Gustav Metzger was born in Nuremburg in 1926 as the son of orthodox Jews originally from Poland. During the Holocaust he lost nearly his entire family. He and his older brother were the only ones able to escape from the national socialist regime. They fled to England in 1939 with the help of the Refugee Children Movement. Metzger began studying art, first at the Cambridge School of Art in 1945, and then at Sir John Cass Institute in Aldgate, London. A painting course at Borough Polytechnic followed until 1953, and study trips to Antwerp and Paris. Metzger was actively involved in protest against nuclear armament from the late 1950s, and was one of the co-founders, together with the philosopher Bertrand Russel, of the antiwar protest group “Committee of 100.” From 1948 he was represented at a number of major exhibitions—including the documenta 5 (1972) and 13 (2012) and also at the Venice Biennial 2004. Generali Foundation hosted Austria’s first comprehensive retrospective dedicated to the artist in 2005, and published a volume with selected writings. Gustav Metzger lived and worked in London, where he passed away in 2017.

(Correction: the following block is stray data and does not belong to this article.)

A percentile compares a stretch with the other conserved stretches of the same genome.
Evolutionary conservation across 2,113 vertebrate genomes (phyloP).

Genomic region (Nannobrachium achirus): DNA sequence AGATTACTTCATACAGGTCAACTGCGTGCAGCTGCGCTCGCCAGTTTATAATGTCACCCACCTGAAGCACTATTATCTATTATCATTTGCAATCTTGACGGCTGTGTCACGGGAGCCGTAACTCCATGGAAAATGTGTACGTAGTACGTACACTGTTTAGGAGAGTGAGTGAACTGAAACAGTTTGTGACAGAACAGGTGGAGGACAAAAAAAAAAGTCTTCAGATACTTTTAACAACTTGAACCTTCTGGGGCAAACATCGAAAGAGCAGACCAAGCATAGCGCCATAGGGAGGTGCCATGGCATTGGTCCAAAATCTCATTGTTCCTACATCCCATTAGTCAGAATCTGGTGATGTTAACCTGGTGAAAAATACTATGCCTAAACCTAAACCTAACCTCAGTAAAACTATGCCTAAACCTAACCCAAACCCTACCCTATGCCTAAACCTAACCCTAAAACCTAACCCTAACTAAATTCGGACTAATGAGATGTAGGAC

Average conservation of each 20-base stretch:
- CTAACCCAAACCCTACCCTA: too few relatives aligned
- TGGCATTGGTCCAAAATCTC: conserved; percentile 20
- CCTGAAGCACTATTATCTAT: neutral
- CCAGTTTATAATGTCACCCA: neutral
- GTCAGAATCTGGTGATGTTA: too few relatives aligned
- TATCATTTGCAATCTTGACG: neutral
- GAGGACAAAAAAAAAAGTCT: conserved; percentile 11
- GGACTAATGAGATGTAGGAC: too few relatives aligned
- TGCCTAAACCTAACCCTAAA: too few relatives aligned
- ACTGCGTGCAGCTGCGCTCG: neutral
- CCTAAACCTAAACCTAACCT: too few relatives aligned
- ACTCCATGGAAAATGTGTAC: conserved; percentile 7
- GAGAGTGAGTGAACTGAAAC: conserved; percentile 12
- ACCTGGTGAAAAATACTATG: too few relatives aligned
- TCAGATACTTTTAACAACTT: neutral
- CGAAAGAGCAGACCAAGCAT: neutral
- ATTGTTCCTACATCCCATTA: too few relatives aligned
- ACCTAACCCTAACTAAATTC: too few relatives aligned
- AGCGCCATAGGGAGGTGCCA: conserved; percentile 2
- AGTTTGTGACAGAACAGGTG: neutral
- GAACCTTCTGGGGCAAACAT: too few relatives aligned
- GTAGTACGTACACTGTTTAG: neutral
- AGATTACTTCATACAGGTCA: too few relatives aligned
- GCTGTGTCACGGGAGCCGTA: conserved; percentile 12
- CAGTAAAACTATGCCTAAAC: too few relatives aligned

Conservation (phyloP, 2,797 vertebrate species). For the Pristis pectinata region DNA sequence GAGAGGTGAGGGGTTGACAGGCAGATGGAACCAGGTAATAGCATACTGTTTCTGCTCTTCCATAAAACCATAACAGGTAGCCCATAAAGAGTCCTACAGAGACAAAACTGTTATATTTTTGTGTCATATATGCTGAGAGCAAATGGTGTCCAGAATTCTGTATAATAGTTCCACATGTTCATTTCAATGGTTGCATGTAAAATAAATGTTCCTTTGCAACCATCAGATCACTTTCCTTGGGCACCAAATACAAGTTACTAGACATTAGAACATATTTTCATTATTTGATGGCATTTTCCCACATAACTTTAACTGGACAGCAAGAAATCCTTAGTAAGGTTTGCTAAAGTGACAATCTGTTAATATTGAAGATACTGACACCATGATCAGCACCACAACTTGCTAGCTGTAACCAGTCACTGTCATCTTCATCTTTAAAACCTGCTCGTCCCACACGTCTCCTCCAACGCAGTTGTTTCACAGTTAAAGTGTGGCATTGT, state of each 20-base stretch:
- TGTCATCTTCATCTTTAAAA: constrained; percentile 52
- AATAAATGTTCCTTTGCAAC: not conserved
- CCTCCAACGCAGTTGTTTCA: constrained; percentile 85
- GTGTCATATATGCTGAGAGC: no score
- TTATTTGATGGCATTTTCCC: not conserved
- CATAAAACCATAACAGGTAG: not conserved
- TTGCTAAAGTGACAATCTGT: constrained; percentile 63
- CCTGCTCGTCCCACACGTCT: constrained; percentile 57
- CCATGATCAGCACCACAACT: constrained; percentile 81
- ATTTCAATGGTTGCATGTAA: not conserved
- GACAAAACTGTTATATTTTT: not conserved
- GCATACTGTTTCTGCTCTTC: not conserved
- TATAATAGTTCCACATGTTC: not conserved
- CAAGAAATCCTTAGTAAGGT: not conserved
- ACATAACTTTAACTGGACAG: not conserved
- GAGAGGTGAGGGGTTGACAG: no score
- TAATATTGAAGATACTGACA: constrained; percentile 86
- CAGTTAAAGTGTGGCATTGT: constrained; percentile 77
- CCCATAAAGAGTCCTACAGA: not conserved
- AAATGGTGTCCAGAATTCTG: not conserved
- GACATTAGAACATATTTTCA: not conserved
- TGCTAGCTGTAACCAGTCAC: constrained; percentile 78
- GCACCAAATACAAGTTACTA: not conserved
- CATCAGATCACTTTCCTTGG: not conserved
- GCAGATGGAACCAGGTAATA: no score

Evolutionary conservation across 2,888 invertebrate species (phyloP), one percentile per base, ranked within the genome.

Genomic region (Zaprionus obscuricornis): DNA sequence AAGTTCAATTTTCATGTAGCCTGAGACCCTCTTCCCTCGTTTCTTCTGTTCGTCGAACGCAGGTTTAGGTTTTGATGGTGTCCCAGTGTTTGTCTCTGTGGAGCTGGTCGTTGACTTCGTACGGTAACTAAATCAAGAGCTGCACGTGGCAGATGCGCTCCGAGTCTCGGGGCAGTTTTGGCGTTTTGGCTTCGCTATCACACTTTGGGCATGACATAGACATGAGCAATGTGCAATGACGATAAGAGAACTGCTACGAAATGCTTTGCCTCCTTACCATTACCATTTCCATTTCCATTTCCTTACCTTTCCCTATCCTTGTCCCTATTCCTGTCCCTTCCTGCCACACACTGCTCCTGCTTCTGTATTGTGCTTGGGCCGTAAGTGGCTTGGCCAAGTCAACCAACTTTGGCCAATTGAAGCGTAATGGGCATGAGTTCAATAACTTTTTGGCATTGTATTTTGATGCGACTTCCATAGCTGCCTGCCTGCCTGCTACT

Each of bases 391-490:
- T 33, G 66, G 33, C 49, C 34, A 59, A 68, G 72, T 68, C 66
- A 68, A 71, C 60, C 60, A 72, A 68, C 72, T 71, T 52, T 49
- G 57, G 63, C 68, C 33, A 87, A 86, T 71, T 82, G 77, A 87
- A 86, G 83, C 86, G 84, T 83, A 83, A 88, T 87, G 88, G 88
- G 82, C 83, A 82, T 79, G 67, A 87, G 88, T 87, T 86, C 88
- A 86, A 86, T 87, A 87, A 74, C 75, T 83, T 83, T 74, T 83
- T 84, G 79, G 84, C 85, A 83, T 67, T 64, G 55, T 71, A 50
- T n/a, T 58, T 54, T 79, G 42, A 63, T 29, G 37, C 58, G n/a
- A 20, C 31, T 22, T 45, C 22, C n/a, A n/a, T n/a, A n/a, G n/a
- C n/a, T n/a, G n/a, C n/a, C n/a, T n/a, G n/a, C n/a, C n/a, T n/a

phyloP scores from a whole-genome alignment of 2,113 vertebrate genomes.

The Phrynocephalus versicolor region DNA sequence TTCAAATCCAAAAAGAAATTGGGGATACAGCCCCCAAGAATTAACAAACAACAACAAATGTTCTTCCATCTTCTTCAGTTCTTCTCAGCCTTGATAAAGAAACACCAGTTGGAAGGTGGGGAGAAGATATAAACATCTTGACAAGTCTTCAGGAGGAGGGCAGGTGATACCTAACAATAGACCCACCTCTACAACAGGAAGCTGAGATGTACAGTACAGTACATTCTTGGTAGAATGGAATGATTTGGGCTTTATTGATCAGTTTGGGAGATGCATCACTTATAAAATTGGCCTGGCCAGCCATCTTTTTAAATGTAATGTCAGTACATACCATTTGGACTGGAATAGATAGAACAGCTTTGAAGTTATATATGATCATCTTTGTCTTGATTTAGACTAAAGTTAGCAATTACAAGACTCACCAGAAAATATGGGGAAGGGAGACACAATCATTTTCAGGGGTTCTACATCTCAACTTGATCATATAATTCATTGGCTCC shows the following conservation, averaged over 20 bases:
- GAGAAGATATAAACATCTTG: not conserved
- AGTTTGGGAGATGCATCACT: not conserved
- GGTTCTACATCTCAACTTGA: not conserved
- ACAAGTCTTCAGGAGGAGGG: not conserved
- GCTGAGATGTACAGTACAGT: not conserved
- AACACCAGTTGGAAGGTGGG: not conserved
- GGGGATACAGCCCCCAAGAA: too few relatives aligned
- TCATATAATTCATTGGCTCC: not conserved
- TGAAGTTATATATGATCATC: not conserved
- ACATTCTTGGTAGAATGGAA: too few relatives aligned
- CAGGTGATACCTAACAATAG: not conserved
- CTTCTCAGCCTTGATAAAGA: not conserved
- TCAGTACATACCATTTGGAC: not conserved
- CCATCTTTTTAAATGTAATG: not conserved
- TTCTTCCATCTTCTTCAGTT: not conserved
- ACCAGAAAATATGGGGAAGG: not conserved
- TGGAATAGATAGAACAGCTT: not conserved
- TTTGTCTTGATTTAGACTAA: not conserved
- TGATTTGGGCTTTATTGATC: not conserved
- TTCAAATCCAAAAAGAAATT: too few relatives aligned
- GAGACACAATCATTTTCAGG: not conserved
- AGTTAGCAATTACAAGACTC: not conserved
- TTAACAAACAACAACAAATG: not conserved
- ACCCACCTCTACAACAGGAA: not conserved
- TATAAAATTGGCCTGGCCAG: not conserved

From 1959 on, Metzger developed the concept of “auto-destructive art” based on the political and ecological themes of his era, such as the nuclear arms race and ecological destruction. In his first manifesto, he defined this as a “form of public art for industrial societies” that focuses on the twentieth century’s potential for annihilation by means of self-destructive elements. Processes of dissolution thus take center stage in many of his works and actions, such as the corrosion of canvases by acid or the erosion of steel monuments. Metzger organized the seminal event of artistic activities forming around the theme of destruction; the “Destruction in Art Symposium” in London in 1966. The fleeting nature of Metzger’s works is an attack on the capitalist art market, as it were, as they refuse a commodification of art. His call to go on an art strike in 1974 is further evidence of this position. Metzger did, in fact, withdraw for quite some time from the art world. He also developed the principle of “auto-creative art” and explored the idea of using computer technology for art early on. Pete Townshend from “The Who” called him a role model for smashing guitars on stage, of which Jimi Hendrix is the most well-known proponent. Renowned bands inserted Metzger’s experiments with liquid crystals in slide projections that steadily changed colors from the heat as a visual effect during concerts, emphasizing the psychedelic moment. In the 1990s, a workgroup formed that dealt directly with the Holocaust and the media treatment of humanitarian catastrophes, and for which, the historical photographs of Metzger served as base material.